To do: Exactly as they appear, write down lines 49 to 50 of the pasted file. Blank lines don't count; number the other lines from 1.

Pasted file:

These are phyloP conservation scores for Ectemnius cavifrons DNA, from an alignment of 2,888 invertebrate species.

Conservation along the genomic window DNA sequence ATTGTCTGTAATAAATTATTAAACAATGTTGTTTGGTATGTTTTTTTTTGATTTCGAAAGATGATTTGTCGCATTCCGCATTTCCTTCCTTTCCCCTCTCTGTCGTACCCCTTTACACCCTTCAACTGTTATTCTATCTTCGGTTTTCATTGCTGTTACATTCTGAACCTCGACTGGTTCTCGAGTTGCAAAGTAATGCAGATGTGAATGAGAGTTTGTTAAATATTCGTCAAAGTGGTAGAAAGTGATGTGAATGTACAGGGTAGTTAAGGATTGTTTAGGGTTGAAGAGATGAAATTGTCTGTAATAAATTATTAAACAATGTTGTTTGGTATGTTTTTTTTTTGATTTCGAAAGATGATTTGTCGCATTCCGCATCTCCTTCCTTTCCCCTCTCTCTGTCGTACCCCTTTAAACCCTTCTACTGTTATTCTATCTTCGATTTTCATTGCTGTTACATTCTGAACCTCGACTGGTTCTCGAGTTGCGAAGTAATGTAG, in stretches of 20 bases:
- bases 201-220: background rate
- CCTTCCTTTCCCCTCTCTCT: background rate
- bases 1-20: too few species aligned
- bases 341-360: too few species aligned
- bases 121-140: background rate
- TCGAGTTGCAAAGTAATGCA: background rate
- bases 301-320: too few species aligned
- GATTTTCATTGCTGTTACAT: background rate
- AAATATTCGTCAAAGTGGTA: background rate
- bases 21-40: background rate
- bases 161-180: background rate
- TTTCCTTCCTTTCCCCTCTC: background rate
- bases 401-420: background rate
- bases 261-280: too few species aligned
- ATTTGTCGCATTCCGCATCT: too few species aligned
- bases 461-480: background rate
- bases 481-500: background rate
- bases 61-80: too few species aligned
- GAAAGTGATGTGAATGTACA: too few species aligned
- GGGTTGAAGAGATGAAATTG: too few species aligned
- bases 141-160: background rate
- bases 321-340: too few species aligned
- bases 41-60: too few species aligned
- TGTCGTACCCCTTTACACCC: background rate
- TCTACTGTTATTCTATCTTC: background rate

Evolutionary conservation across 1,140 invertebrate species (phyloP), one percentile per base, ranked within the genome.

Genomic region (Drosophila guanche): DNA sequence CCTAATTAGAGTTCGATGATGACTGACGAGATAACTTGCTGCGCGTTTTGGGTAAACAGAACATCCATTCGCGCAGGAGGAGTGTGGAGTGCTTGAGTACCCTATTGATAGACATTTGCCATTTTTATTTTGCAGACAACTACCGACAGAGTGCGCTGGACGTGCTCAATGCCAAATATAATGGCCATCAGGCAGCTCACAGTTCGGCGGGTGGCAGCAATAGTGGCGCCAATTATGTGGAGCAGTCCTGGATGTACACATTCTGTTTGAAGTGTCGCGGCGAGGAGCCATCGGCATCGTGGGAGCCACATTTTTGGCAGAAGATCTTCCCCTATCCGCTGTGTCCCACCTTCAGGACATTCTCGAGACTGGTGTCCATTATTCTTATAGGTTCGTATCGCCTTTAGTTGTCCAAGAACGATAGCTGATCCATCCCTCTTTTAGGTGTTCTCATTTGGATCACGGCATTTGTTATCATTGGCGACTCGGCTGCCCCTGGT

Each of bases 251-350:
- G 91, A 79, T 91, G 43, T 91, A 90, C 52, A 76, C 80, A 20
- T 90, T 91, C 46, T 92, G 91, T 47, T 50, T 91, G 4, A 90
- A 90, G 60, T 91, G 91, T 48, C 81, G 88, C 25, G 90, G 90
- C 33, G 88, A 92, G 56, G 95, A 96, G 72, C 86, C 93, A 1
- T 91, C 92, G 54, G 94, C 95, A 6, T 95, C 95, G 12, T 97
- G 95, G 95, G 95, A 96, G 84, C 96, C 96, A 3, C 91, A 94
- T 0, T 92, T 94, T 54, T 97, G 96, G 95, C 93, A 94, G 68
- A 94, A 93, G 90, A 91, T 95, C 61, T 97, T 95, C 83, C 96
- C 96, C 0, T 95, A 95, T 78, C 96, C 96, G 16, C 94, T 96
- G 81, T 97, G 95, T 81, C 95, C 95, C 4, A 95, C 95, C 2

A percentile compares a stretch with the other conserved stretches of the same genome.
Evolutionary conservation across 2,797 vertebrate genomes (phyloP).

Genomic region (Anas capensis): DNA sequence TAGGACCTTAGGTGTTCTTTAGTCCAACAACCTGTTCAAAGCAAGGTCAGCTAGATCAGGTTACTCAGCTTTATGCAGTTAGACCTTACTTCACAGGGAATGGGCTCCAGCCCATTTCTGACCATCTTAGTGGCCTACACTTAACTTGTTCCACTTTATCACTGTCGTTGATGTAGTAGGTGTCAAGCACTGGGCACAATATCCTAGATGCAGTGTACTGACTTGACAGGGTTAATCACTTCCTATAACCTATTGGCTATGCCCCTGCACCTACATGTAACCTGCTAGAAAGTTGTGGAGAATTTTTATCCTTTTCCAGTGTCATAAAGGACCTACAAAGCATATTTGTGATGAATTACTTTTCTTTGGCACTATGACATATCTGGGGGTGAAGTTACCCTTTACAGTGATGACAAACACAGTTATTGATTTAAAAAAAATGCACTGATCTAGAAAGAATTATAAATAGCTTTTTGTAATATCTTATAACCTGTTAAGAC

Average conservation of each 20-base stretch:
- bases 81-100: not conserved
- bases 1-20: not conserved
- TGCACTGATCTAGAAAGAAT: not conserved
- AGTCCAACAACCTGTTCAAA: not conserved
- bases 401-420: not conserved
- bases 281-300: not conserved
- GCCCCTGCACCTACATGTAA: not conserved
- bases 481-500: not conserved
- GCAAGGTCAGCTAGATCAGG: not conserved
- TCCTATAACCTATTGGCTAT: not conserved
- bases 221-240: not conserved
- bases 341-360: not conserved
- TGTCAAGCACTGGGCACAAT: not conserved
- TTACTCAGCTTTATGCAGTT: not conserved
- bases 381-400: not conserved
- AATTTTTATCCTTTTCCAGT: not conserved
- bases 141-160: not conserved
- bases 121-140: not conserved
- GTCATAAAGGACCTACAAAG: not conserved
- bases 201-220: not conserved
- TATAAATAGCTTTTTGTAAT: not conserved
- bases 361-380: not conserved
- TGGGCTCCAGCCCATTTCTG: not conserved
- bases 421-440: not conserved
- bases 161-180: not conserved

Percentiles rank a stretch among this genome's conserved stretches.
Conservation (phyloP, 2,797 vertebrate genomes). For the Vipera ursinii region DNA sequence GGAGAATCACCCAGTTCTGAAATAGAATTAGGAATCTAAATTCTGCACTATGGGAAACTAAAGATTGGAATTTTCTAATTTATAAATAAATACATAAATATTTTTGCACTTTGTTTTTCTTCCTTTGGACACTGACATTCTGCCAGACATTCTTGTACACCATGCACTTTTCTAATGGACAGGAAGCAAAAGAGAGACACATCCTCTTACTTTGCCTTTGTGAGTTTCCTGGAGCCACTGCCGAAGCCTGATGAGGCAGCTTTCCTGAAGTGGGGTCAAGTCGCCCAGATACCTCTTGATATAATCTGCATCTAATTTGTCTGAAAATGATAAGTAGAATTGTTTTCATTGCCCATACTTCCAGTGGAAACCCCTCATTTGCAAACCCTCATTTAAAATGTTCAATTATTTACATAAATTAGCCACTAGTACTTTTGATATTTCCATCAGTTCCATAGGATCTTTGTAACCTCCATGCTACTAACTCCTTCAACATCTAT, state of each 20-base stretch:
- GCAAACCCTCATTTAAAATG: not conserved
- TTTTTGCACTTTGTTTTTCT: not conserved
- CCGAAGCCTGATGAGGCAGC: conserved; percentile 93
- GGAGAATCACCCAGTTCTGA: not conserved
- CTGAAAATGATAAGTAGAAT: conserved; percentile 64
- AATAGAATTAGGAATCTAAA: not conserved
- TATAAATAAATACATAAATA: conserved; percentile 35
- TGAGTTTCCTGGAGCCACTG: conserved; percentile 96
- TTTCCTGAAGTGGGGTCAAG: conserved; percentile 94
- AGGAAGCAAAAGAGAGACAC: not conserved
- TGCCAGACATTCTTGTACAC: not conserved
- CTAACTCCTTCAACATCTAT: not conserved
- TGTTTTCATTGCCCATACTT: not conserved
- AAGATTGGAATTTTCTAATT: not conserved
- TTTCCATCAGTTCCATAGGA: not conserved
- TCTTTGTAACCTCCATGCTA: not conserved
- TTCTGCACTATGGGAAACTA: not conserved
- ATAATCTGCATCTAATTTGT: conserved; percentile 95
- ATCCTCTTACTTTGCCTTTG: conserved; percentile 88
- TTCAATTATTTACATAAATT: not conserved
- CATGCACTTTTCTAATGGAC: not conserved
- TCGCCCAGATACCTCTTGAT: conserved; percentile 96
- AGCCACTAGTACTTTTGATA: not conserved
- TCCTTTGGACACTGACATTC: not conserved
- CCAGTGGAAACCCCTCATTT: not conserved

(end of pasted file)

- bases 401-420: not conserved
- bases 281-300: not conserved